It’s an open house for animals and kids Saturday from 11 a.m. until 2 p.m. at the Ripon Animal Control Center in the 400 block of Doak Boulevard.
Animal services officer Alexandra Queen said staff members and volunteers will be giving tours and serving hot dog meals including water and chips for $2 each. The proceeds will go toward improvements at the center, she noted.
McGruff the Crime Dog will be in attendance.
A litter box-trained rabbit, two guinea pigs along with dogs, cats and puppies are available to be adopted out to visiting families with a few exceptions of animals that are either too young or being kept on hold awaiting responses from owners.
Queen told of a kitten that was picked up at the Taco Bell restaurant and put with a mother who was nursing her litter. She said the mother cat mentored that older kitten and showed her how to be a big sister – eventually seeing her take the part of a mother cat overseeing three of the six newborns.
There was also a story about the female giving birth to those kittens in a garage and then being separated in a cat trap in the garage of a residential home in Ripon. Queen said the resident found the mother as well as the kittens at her home on California Avenue. She scooped up the kittens and called animal control.
The animal control officer said the newborns likely would have died if the woman had not checked on the trap – adding the woman was very diligent. All the animals were taken to the pound where the mom took on her nursing duties. The black and white kittens have distinctive black moustaches just below and to the sides of their noses.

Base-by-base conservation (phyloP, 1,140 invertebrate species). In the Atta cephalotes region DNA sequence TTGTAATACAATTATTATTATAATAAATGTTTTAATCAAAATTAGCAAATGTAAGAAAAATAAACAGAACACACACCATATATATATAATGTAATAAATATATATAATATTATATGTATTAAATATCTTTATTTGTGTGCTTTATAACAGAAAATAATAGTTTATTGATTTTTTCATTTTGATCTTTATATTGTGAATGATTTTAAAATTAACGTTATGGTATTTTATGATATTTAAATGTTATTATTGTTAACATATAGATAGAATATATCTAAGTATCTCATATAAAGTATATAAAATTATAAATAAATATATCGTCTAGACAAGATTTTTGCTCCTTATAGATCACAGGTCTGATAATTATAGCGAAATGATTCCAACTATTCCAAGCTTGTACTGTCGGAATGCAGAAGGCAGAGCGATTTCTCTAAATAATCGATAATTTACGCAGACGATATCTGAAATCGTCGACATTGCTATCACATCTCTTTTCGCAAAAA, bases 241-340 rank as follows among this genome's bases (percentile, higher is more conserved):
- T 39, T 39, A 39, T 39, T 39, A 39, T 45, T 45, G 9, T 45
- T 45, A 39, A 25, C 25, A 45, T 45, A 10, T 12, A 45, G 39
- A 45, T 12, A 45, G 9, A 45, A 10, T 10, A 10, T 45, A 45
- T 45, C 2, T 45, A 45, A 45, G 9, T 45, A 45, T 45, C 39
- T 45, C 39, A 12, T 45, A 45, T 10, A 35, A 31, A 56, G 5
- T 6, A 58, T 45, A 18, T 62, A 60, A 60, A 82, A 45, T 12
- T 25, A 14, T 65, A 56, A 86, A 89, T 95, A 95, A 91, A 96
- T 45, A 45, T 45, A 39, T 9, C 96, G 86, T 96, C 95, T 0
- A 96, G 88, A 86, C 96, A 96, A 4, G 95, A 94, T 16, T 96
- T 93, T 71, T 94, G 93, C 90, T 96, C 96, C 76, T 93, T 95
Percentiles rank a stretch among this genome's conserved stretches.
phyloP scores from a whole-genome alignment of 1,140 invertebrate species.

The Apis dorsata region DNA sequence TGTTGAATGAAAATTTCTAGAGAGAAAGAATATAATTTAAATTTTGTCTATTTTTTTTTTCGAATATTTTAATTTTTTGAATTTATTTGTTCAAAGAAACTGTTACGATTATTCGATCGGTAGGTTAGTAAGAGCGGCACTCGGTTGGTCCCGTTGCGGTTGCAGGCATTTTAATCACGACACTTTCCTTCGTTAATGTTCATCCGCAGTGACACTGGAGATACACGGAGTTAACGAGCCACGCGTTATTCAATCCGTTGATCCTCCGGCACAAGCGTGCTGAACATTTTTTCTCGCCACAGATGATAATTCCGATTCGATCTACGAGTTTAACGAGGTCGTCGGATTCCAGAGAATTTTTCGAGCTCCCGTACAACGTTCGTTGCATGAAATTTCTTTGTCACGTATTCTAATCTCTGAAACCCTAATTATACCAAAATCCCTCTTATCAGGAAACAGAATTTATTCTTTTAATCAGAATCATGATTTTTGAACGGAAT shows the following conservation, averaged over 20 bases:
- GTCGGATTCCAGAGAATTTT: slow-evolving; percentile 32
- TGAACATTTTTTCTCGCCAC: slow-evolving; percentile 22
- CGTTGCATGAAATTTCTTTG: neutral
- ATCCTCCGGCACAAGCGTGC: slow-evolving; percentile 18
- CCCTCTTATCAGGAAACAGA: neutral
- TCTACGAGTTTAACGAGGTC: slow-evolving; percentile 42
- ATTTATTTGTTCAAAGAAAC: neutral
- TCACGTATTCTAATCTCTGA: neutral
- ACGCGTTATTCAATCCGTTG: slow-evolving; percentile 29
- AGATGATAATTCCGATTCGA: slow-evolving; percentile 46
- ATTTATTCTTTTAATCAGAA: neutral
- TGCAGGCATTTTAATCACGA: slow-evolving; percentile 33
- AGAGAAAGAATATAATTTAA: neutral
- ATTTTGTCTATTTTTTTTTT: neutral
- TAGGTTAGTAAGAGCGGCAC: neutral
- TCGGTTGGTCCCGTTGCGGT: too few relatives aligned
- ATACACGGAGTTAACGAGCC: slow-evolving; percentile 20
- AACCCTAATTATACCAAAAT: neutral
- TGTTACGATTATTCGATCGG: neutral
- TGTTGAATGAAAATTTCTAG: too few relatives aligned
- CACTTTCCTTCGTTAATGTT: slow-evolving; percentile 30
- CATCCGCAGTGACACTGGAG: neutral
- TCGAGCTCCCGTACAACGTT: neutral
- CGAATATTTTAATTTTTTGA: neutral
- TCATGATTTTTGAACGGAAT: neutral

“She just taught her how to be a good babysitter. That kitten was just a little older than the litter. Within two days she stretched out like the mom with the equal number of brothers and sisters,” she said.
The kittens have to weigh at least two pounds and be weaned from the mother before they can be given to a new home, she said.
Queen quoted a 1970 study that showed 115 dogs and cats were being euthanized per 1,000 populations prior to the public relations effort to have pets neutered and spayed. Due to the spay and neuter program those numbers have dropped to 9.6 animals now being euthanized per 1,000 populations – a big difference in saving animals’ lives, she said.
The animal control officers took part in a Monterey County SPCA “cutting edge” seminar this past week that dealt with the emotional impact on animals and their owners as well as staffers when they have to be put in cages and sometimes destroyed.
She said the Monterey facility has mostly done away with wire cages and bars, replacing them with glass fronts and outdoor areas with cosmetic fencing that looks more like a park. The sessions also dealt with compassion and stress management.
Donations from members of the public are being encouraged to help improve the quality of life for the Ripon animals being held in the city’s cages.